3import numpy as np
4import qpimage
5
8
9# create QPImage instance
10qpi = qpimage.QPImage(data=edata["data"],
11                      bg_data=edata["bg_data"],
12                      which_data="raw-oah",
13                      # This parameter allows passing arguments to the
14                      # hologram-analysis algorithm in qpretrieve.
15                      qpretrieve_kw={
16                          # For this hologram, the "smooth disk"
17                          # filter yields the best trade-off
18                          # between interference from the central
19                          # band and image resolution.
20                          "filter_name": "smooth disk",
21                          # Set the filter size to half the distance
22                          # between the central band and the sideband.
23                          "filter_size": 1/2
24                          }
25                      )
26
27amp0 = qpi.amp
28pha0 = qpi.pha
29
30# background correction
31qpi.compute_bg(which_data=["amplitude", "phase"],
32               fit_offset="fit",
33               fit_profile="tilt",
34               border_px=5,
35               )
36
37# plot the properties of `qpi`
38fig = plt.figure(figsize=(8, 10))
39
40matplotlib.rcParams["image.interpolation"] = "bicubic"
41holkw = {"cmap": "gray",
42         "vmin": 0,
43         "vmax": 200}
44
45ax1 = plt.subplot(321, title="cell hologram")
46map1 = ax1.imshow(edata["data"], **holkw)
48
49ax2 = plt.subplot(322, title="bg hologram")
50map2 = ax2.imshow(edata["bg_data"], **holkw)
52
53ax3 = plt.subplot(323, title="input phase [rad]")
54map3 = ax3.imshow(pha0)
56
57ax4 = plt.subplot(324, title="input amplitude")
58map4 = ax4.imshow(amp0, cmap="gray")
60
61ax5 = plt.subplot(325, title="corrected phase [rad]")
62map5 = ax5.imshow(qpi.pha)
64
65ax6 = plt.subplot(326, title="corrected amplitude")
66map6 = ax6.imshow(qpi.amp, cmap="gray")
68
69# disable axes
70[ax.axis("off") for ax in [ax1, ax2, ax3, ax4, ax5, ax6]]
71
72plt.tight_layout()
73plt.show()
```

## Filter choices for interferometric imaging

There are several parameters that influence the quality of phase and amplitude data retrieved from data recorded via interferometric techniques. This example demonstrates the advantages and disadvantages of three filtering stragies in qpimage. For more information, please have a look at the qpretrieve library.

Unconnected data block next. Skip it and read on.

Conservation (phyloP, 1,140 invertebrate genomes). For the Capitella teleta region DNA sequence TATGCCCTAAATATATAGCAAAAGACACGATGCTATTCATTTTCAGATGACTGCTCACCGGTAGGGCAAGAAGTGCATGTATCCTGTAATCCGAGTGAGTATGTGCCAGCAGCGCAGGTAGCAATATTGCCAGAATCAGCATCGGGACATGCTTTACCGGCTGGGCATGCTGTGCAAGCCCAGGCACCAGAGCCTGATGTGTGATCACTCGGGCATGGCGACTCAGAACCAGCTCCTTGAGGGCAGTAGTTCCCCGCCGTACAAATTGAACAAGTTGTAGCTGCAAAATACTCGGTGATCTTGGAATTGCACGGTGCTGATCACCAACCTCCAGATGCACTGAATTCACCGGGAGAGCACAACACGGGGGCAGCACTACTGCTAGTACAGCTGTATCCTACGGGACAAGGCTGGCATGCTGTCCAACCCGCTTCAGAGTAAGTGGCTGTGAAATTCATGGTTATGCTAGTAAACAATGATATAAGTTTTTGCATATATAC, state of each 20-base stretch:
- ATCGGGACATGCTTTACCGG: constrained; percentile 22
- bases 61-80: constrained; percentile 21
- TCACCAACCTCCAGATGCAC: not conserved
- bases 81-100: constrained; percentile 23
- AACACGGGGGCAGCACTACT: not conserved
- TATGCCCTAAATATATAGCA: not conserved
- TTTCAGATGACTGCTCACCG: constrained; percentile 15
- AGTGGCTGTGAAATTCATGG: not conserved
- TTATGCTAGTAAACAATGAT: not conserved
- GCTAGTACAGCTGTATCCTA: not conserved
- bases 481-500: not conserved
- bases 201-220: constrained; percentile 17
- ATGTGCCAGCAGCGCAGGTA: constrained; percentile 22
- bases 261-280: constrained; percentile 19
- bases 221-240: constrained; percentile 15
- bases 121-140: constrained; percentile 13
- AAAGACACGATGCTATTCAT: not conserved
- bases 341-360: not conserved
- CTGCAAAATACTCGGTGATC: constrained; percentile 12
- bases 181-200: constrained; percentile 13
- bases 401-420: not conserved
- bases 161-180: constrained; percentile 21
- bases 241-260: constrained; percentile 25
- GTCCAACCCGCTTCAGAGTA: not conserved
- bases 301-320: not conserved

• There appears to be a “bleed-through” of phase data into the amplitude data.

• A (sharp) disk filter introduces ringing artifacts in the amplitude and phase images.

• A smooth disk filter does not lead to such artifacts, but a dark halo is introduced around the coins in the amplitude image.

• The amplitude reconstruction with the gaussian filter does not exhibit the dark halo but, due to blurring, reveals less details.

To correctly interpret the data shown, please note that:

• This is a simulated hologram with no central band. For real data, the “filter_size” parameter also affects the reconstruction quality. Contributions from the central band can lead to strong artifacts. A balance between high resolution (large filter size) and small contributions from the central band (small filter size) usually has to be found.

• It is not trivial to compare a gaussian filter with a disk filter in terms of filter size (sigma vs. radius). The gaussian filter takes into account larger frequencies and suppresses low frequencies. In qpimage, the actual gaussian filter size is chosen such that the resolution approximately matches that of the disk filter with a corresponding radius. In general however, the filter size parameter has to be examined when comparing the two.

• There is an inherent loss of information (resolution) in the holographic reconstruction process. The side band is isolated with a low-pass filter in Fourier space. The size and shape of this filter determine the resolution of the phase and amplitude images. As a result, the level of detail of all reconstructions shown is lower than that of the original images.

`hologram_filters.py`

``` 1import matplotlib.pylab as plt
2import numpy as np
3import qpimage
4from skimage import color, data
5
6# image of a galaxy recorded with the Hubble telescope
7img1 = color.rgb2gray(data.hubble_deep_field())[354:504, 70:220]
8# image of a coin
9img2 = data.coins()[150:300, 70:220]
10
11pha = img1/img1.max() * 2 * np.pi
12amp = img2/img2.mean()
13
14# create a hologram
15x, y = np.mgrid[0:150, 0:150]
16hologram = 2 * amp * np.cos(-2 * (x + y) + pha)
17
18filters = ["disk", "smooth disk", "gauss"]
19qpis = []
20
21for filter_name in filters:
22    qpi = qpimage.QPImage(data=hologram,
23                          which_data="raw-oah",
24                          qpretrieve_kw={"filter_size": .5,
25                                         "filter_name": filter_name})
26    qpis.append(qpi)
27
28fig = plt.figure(figsize=(8, 16))
29
30phakw = {"interpolation": "bicubic",
31         "cmap": "viridis",
32         "vmin": pha.min(),
33         "vmax": pha.max(),
34         }
35
36ampkw = {"interpolation": "bicubic",
37         "cmap": "gray",
38         "vmin": amp.min(),
39         "vmax": amp.max()
40         }
41
42numrows = len(filters) + 1
43
44plt.subplot(numrows, 2, 1, title="original phase")
45plt.imshow(pha, **phakw)
46
47ax2 = plt.subplot(numrows, 2, 2, title="original amplitude")
48plt.imshow(amp, **ampkw)
49
50for ii in range(len(filters)):
51    # phase
52    plt.subplot(numrows, 2, 2*ii+3, title=filters[ii]+" filter")
53    plt.imshow(qpis[ii].pha, **phakw)
54    # amplitude
55    plt.subplot(numrows, 2, 2*ii+4, title=filters[ii]+" filter")
56    plt.imshow(qpis[ii].amp, **ampkw)
57
58# disable axes
59for ax in fig.get_axes():
60    ax.axis("off")
61
62plt.tight_layout()
63plt.show()
```